Rob Rogers, head of the firm, said he doesn’t expect there to be any major changes to the design concept as it is now, but has already identified some areas where minor changes could be made.
Architects are considering the possibility of expanding the proposed space for the education center after hearing feedback that it should be bigger. The original design concept called for about 3,000 square-feet. Rogers said that could end up being more like 4,000.
Rogers also said there have been concerns about the proposed water lounge, but the team is using similar features around the world as a model and is consulting designers who have been successful in pulling them off. He said the shape and size may change from original renderings, but he expects the element itself to remain in the plan.
And that’s sort of the over-arching theme coming from leaders at both ASD and Rogers Partners. A design concept is a fluid plan. It’s a starting-off point, not the finish line. From here members of the team will work to refine plans to ensure they work structurally and functionally. They’ll also hear from the public about any features that should be improved or eliminated.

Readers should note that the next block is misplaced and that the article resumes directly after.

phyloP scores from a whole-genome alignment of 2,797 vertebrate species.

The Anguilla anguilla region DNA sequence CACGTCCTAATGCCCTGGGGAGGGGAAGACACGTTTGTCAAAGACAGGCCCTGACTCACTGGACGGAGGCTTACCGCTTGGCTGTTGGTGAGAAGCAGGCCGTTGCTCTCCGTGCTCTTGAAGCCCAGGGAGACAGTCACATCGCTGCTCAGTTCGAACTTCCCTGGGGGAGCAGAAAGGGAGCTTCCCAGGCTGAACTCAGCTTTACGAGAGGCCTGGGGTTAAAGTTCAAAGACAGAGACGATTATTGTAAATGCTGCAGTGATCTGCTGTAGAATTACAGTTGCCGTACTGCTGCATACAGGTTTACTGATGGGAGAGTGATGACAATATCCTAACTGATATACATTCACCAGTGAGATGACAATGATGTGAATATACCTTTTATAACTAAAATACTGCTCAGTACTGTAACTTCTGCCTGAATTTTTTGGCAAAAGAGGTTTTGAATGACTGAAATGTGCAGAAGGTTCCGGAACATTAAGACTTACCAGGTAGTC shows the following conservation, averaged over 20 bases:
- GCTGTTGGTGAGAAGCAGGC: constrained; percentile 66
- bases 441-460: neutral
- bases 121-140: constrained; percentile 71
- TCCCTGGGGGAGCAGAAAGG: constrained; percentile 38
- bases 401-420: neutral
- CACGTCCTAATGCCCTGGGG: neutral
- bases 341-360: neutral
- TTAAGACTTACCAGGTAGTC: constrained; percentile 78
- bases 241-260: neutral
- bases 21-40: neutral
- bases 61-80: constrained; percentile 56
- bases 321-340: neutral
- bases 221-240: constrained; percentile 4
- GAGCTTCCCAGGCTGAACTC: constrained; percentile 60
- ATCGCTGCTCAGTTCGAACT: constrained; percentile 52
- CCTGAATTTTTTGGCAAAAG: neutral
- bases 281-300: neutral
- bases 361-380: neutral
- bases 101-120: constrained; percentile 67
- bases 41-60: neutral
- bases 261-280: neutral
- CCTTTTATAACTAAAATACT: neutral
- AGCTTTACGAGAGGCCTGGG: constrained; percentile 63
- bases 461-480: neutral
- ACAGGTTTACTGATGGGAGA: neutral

The goal for the team, though, is to maintain the programmatic elements contained in the concept even if the details have to be altered a bit.
The team is also partnering with engineers and scientists to explore every conceivable area of concern. Seagrass beds are being mapped to ensure there isn’t damage caused by floating docks, for example. Local teams are researching permitting requirements to ensure there aren’t any delays on getting the go-ahead for construction.
“We are under a mandate to produce a really durable, long-lasting, long-lived project and so all of the material selection, energy-use components, all of those things are being dealt with in a really fine way over the next couple of years,” Rogers said.
And the team is prepared for extensive public outreach as the process continues.
“This is a public investment and therefore it needs to be a public outcome, not just a place to eat and shop a little bit,” said Rogers’ partner, Vince Lee.
A good part of the Pier Park proposal includes extensive landscape design. There’s a “coastal thicket” where Pier Park visitors can meander down the Pier approach toward the structure at the end under a lavish growth of Florida-native trees and foliage.